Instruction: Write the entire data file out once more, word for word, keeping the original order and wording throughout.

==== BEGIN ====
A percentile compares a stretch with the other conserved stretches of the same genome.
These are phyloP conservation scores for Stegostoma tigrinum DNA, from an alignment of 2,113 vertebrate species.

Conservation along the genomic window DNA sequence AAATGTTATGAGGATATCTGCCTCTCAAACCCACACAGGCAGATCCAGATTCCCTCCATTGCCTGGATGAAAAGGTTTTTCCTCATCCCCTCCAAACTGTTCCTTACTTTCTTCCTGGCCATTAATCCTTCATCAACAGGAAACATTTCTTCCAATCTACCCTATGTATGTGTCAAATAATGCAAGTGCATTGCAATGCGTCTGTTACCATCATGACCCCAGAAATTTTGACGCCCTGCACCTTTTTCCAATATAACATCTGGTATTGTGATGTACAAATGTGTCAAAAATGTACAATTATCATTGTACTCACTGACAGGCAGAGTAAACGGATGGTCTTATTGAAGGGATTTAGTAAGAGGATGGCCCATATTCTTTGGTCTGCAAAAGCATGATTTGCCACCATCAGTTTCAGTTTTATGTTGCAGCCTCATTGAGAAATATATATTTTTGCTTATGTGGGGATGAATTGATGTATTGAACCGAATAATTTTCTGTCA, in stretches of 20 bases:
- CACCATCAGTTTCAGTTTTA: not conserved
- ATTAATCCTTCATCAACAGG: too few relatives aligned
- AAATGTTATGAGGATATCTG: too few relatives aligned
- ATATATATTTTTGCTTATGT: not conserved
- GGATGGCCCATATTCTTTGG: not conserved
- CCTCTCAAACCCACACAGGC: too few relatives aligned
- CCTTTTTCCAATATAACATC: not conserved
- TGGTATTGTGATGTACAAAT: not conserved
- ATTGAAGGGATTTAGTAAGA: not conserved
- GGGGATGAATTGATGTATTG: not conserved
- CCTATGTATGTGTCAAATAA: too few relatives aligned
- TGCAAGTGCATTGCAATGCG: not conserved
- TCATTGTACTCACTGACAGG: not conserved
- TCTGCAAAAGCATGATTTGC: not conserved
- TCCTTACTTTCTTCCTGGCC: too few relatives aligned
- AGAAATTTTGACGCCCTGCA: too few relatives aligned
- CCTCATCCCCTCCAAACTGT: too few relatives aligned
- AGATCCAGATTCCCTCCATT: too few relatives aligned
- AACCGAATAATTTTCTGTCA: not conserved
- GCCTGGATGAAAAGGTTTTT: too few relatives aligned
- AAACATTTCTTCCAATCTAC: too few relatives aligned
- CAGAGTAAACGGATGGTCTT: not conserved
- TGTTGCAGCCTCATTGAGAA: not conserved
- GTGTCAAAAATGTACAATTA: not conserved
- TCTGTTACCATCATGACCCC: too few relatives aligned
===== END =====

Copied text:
A percentile compares a stretch with the other conserved stretches of the same genome.
These are phyloP conservation scores for Stegostoma tigrinum DNA, from an alignment of 2,113 vertebrate species.

Conservation along the genomic window DNA sequence AAATGTTATGAGGATATCTGCCTCTCAAACCCACACAGGCAGATCCAGATTCCCTCCATTGCCTGGATGAAAAGGTTTTTCCTCATCCCCTCCAAACTGTTCCTTACTTTCTTCCTGGCCATTAATCCTTCATCAACAGGAAACATTTCTTCCAATCTACCCTATGTATGTGTCAAATAATGCAAGTGCATTGCAATGCGTCTGTTACCATCATGACCCCAGAAATTTTGACGCCCTGCACCTTTTTCCAATATAACATCTGGTATTGTGATGTACAAATGTGTCAAAAATGTACAATTATCATTGTACTCACTGACAGGCAGAGTAAACGGATGGTCTTATTGAAGGGATTTAGTAAGAGGATGGCCCATATTCTTTGGTCTGCAAAAGCATGATTTGCCACCATCAGTTTCAGTTTTATGTTGCAGCCTCATTGAGAAATATATATTTTTGCTTATGTGGGGATGAATTGATGTATTGAACCGAATAATTTTCTGTCA, in stretches of 20 bases:
- CACCATCAGTTTCAGTTTTA: not conserved
- ATTAATCCTTCATCAACAGG: too few relatives aligned
- AAATGTTATGAGGATATCTG: too few relatives aligned
- ATATATATTTTTGCTTATGT: not conserved
- GGATGGCCCATATTCTTTGG: not conserved
- CCTCTCAAACCCACACAGGC: too few relatives aligned
- CCTTTTTCCAATATAACATC: not conserved
- TGGTATTGTGATGTACAAAT: not conserved
- ATTGAAGGGATTTAGTAAGA: not conserved
- GGGGATGAATTGATGTATTG: not conserved
- CCTATGTATGTGTCAAATAA: too few relatives aligned
- TGCAAGTGCATTGCAATGCG: not conserved
- TCATTGTACTCACTGACAGG: not conserved
- TCTGCAAAAGCATGATTTGC: not conserved
- TCCTTACTTTCTTCCTGGCC: too few relatives aligned
- AGAAATTTTGACGCCCTGCA: too few relatives aligned
- CCTCATCCCCTCCAAACTGT: too few relatives aligned
- AGATCCAGATTCCCTCCATT: too few relatives aligned
- AACCGAATAATTTTCTGTCA: not conserved
- GCCTGGATGAAAAGGTTTTT: too few relatives aligned
- AAACATTTCTTCCAATCTAC: too few relatives aligned
- CAGAGTAAACGGATGGTCTT: not conserved
- TGTTGCAGCCTCATTGAGAA: not conserved
- GTGTCAAAAATGTACAATTA: not conserved
- TCTGTTACCATCATGACCCC: too few relatives aligned